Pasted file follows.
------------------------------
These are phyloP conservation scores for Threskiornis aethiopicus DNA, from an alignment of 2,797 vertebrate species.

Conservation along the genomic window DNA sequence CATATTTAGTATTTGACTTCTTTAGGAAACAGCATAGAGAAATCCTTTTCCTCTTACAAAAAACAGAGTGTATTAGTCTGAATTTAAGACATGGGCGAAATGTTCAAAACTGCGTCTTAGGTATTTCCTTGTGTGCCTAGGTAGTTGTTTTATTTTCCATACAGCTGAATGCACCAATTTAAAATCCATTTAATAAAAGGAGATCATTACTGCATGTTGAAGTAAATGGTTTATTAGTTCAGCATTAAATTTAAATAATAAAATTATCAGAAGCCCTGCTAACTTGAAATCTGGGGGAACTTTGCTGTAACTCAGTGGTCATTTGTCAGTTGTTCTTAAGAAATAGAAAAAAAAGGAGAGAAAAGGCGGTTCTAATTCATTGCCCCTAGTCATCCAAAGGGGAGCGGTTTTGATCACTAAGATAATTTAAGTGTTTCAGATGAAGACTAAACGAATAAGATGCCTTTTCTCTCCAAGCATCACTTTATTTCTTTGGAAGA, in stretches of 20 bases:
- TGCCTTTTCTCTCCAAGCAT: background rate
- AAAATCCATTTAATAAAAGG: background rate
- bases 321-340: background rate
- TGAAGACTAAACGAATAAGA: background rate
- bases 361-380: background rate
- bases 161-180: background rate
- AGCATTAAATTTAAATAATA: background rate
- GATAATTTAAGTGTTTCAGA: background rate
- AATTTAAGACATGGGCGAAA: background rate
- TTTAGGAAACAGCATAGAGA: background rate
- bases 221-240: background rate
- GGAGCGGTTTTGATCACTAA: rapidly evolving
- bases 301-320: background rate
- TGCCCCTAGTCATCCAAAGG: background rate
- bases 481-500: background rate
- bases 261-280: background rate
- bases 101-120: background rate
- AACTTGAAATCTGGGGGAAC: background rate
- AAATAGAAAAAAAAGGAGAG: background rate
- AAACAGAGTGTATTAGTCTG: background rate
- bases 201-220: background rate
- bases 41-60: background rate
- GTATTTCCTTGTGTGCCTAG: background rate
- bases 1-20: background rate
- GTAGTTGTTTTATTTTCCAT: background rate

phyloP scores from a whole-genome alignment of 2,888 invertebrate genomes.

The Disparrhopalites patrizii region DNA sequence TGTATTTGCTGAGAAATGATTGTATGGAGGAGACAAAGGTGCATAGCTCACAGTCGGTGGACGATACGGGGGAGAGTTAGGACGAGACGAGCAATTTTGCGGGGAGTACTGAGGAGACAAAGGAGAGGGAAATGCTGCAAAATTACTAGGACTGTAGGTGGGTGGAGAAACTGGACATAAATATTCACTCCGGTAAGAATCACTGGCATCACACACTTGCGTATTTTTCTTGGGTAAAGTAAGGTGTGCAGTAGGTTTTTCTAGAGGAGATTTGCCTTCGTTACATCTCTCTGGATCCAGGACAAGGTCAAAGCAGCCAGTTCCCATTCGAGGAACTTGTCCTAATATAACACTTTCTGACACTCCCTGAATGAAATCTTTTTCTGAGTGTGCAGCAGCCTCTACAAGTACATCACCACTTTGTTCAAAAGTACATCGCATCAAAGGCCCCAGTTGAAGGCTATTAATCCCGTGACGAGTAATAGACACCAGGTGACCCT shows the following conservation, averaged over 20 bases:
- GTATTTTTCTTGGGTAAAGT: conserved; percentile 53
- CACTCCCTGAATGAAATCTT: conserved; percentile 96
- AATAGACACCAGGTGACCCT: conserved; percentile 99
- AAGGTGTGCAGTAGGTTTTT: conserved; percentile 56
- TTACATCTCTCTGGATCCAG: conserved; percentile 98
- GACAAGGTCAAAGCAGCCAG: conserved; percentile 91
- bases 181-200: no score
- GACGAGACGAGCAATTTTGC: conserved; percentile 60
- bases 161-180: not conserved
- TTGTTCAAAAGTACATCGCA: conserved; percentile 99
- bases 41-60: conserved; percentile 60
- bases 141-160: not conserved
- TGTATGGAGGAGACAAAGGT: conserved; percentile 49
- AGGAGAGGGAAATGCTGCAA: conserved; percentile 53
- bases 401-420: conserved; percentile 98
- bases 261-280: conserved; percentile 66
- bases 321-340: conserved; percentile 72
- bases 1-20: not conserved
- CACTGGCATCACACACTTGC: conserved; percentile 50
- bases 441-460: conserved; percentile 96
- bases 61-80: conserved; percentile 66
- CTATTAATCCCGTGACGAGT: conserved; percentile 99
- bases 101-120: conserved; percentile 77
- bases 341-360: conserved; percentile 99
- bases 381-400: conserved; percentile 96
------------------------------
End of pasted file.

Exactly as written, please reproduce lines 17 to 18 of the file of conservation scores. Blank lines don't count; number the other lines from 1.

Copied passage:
- bases 481-500: background rate
- bases 261-280: background rate